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Gamaliel onosode is not dead!


Emeka Oparah

I have just got back from the Onosodes, to actually confirm the reports making the rounds that the old man has passed away.

Well, what can I say? He's transited to a higher realm is how best to describe a man many were pouring forth great thoughts about on my wall this morning. Adelabu Street, Surulere, is shut down!!!
I woke up this morning with fond memories of some accomplished great men I have had the privilege of interacting with and names like Christopher Kolade, Gamaliel Onosode and Akintola Williams came easily to me. I elected to pick on Kolade may be because we were together most recently, last week. My brief tribute to him attracted huge commentary and not surprisingly names of other good men like Mr. Onosode were copiously mentioned. Along the line of many kind comments on Onosode, I was compelled to reveal that he would be next in the planned trilogy of tributes, and I was gathering materials when the news came that he passed on this morning. As a matter of fact, considering the time his kids told me he took his last breath, I was probably finishing Kolade's tribute by then.

Mr, simply Mister, Gamaliel Onosode has passed on like every mortal will. But as the saying goes, they are not dead those who continue to live in our hearts. Besides, Onosode was a man of impeccable character, impeccable English and impeccable sartorial taste. At his age, he still dressed so well. His trademark dimpled tie in a perfect knot and centre hair parting were perhaps the only vain attributes he manifested. He left a legacy that will be impossible to replicate, duplicate or deprecate.
I didn't meet meet him at Cadbury, but he was my Chairman at Celtel Nigeria. My status as an alumnus of Cadbury, among other things, drew me close to him. Breakfast with him was always a delight. He insisted on serving me himself. He was a human encyclopedia. He knew everything, in addition to the WORD OF GOD. The man can gist! Chai! Just don't let him like you, and then you'll become a wiseman overnight with his numerous stories of great human conduct, excellent performance and the abundant grace of God from every part of the globe. Vastly versed.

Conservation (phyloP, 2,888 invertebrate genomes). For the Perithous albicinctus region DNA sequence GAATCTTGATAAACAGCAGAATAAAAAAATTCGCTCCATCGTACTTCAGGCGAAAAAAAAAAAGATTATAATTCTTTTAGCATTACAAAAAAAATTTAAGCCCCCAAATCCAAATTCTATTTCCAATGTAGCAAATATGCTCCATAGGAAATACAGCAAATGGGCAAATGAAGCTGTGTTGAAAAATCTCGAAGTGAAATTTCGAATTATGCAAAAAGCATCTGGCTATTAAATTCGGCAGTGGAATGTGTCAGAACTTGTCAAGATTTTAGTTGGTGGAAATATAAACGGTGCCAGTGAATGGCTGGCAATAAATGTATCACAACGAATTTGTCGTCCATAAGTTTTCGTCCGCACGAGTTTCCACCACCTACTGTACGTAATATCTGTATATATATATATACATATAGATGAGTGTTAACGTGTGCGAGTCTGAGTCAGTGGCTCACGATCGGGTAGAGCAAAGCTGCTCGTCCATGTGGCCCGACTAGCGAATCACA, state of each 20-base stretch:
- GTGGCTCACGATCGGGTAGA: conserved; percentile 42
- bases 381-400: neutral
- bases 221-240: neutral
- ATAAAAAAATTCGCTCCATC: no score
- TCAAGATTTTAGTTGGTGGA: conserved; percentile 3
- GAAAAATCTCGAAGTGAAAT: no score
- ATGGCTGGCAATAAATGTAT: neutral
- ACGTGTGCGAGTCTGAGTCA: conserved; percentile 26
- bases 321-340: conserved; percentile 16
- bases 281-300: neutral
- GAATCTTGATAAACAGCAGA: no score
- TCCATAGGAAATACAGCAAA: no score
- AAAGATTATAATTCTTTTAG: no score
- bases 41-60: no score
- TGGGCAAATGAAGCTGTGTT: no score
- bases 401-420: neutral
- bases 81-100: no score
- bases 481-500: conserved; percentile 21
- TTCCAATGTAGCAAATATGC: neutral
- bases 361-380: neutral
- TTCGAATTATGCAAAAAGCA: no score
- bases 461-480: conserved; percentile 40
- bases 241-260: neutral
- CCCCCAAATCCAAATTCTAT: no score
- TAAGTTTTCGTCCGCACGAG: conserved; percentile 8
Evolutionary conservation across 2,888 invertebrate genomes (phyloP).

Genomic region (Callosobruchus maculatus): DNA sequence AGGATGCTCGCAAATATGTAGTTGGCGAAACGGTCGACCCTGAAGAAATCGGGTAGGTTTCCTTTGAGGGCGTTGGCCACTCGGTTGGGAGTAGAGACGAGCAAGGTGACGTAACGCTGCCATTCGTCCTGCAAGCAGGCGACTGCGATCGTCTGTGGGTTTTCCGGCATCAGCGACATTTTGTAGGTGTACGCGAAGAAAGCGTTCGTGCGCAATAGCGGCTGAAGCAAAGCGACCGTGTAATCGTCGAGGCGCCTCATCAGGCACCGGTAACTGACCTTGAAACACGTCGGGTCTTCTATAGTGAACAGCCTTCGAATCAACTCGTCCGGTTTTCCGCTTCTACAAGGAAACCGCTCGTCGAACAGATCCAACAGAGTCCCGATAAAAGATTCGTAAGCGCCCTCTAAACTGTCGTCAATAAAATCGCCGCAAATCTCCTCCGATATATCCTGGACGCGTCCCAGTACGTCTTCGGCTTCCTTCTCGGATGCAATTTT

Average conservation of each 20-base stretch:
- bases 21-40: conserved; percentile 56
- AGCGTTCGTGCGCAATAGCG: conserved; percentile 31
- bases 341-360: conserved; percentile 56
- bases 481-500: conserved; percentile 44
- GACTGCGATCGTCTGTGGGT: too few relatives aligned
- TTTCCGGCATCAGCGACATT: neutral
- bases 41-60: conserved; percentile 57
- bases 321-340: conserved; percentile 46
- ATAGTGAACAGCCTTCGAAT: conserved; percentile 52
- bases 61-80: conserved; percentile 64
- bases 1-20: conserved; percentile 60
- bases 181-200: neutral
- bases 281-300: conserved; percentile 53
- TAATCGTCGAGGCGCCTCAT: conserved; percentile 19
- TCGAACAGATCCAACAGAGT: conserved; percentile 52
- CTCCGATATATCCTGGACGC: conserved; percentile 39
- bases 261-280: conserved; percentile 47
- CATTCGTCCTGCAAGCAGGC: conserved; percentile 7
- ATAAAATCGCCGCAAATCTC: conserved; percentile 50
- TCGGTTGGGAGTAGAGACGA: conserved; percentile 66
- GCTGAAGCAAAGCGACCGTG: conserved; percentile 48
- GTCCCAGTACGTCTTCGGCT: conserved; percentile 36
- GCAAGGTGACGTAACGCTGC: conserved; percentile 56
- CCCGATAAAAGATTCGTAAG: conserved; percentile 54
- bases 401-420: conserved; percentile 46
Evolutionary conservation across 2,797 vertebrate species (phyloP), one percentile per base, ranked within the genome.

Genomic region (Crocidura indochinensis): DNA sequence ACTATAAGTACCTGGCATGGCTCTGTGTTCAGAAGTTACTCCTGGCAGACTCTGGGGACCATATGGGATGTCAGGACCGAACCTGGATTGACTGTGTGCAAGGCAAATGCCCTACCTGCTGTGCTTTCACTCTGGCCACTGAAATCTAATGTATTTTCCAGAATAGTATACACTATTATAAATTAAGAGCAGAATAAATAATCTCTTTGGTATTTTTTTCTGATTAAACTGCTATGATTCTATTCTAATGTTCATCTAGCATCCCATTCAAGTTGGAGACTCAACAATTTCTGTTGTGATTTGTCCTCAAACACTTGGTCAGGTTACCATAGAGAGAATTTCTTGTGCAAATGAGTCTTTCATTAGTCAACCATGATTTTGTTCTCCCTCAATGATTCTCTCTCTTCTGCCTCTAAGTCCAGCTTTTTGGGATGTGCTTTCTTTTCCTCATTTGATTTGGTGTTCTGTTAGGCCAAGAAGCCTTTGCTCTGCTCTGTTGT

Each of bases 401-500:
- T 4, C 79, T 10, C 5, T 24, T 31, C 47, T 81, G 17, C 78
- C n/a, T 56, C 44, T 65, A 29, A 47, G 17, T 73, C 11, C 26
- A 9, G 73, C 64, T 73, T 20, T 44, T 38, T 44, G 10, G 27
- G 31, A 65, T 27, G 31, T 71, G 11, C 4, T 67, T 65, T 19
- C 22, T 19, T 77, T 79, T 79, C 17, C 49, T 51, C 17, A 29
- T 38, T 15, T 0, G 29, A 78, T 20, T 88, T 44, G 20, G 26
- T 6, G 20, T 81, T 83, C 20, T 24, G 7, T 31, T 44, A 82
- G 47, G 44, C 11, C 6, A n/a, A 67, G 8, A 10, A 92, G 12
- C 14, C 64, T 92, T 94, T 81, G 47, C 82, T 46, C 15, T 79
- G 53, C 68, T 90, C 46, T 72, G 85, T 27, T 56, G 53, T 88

I recall taking his flight ticket to Abuja to him once, when he was Chairman at Celtel. He took a look at it and glowed.
And I'm like "why are you smiling sir?" He began in very measured Queen's English to thank me for buying him a Business Class ticket.

According to him, he never flew Business since he stopped working and that was over 40 years by then. When I asked why, he told me he decided against it as soon as he retired because he couldn't afford the very exorbitant price of such tickets for a mere 45 mins to One hour flight. So, he saved his money for long haul flights. Simplicity!

Then, I once checked him into a suite at the Hilton and the poor man screamed! "What am I supposed to be doing here, Emeka? This is too big and rather wasteful. You should have told me so at least I bring my wife along to enjoy this place with me." I was amazed at his "innocence". Of course, I will never forget 2006 when I had to reprint an entire edition of our company magazine (72 pages and 50,000 copies) because I decorated him in "borrowed robes" by ascribing to him the National Honour of CFR rather than his OFR! It taught me never to take any detail for granted.

Testimonials about Onosode are all over the place; so I won't even attempt to write one here except to say that such people don't ever die. His legacy, aside from his well-groomed and understated children, will include high integrity, great leadership, life of service to God and humanity and a simple hassle-free life of contentment. He lived in his house on Adelabu Street for over 50 years. He will NEVER go late for any meeting or event. Never. He'd rather abstain and apologize than come in late.

Cancer!!! Wicked but very stupid. It chose to afflict such a man at 80. Imagine that! And he battled the ailment gallantly, but totally unrelenting in his wish that death should never meet him dead. He's been very sick in the past two weeks, and just when it got very serious, he elected to move on lest his life becomes burdensome to his poor dotting wife and loving children.

Nigeria will miss Mr. Gamaliel Onosode. The Baptist Church, where he was a Deacon and built several churches, will surely miss him. His family and friends will miss him. And some of us who drew generously from his fountain of knowledge, experience, kindness, leadership and incontrovertible sagacity will definitely miss him.

We have lost one of the last of the Mohicans from that rare but regrettably vanishing genteel generation. Farewell, Mr.

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